Shelley Levy of the Walls Windows Furnishings Association in Toronto says, "When decorating, draperies may be one of the last elements to be chosen. The tremendous choice of fabrics makes it easier to treat them as the final thing."
She notes that the window itself is the most important part of the treatment. If you want to make a window seem larger, you can run drapery along a track or on a rod past the window, along the wall. You can de-emphasize a window by choosing a fabric that won't stand out against the wall colour. Mounting draperies as close to the ceiling as possible will help make the ceiling seem higher.
Coordinating draperies with throw cushions may be less "matchy" than trying to repeat the fabric on other pieces of furniture. Designer Scott Yetman says, "In design, nothing should be an afterthought. I did a project recently in which the drapery fabric was considered as important as the artwork."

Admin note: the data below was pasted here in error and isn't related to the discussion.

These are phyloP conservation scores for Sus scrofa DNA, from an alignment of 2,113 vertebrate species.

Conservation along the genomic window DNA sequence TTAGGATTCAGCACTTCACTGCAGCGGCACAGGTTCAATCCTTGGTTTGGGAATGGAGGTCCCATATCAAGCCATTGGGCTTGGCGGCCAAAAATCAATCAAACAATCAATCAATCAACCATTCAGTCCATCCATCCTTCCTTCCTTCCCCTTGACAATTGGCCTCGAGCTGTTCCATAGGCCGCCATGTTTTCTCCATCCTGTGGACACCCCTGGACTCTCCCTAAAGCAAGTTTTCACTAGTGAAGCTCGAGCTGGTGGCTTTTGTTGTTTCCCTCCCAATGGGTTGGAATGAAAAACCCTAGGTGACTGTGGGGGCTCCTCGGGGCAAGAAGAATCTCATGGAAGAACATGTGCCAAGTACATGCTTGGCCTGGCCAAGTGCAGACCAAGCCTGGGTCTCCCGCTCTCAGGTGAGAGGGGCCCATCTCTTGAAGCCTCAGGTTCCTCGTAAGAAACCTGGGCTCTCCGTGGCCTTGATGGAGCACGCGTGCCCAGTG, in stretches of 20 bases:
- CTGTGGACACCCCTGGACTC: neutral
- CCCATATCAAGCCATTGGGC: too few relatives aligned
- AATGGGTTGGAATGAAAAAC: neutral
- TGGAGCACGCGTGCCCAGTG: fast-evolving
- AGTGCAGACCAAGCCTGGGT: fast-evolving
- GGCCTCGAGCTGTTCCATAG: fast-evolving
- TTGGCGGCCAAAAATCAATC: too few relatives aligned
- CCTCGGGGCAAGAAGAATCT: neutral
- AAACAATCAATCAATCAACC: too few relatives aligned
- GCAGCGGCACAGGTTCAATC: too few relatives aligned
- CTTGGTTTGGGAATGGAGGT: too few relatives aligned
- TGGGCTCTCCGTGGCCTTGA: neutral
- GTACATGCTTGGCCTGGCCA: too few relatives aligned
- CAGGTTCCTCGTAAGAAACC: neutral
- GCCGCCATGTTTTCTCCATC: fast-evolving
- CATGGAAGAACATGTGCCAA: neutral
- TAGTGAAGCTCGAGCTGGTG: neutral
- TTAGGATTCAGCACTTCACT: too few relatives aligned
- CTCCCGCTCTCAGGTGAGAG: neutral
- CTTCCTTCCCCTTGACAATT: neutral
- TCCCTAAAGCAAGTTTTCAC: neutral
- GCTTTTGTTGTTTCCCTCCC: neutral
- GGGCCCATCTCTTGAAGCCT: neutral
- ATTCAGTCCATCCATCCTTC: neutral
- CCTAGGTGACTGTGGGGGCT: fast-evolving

Ready-made versus custom
Most designers advocate having draperies custom-made, but if you can sew, there are many instruction books available, although the results might not be as impressive. Sharon Templeton of Drapes and More in Toronto says, "With ready-made drapery, you're limited in the sizing. Many new homes have nine-foot-high ceilings -- ready-mades tend not to be long enough. They're usually not as full or rich-looking and may not be lined."
Choosing your own fabric, rather than buying a ready-made drapery, also enables you to make coordinating cushions or cover a chair with the same material. With custom-made draperies, you can also ensure that the lining coordinates from one room to the next so that there's a continuous look from the outside of your home. Custom draperies do, however, tend to be more expensive than ready-mades.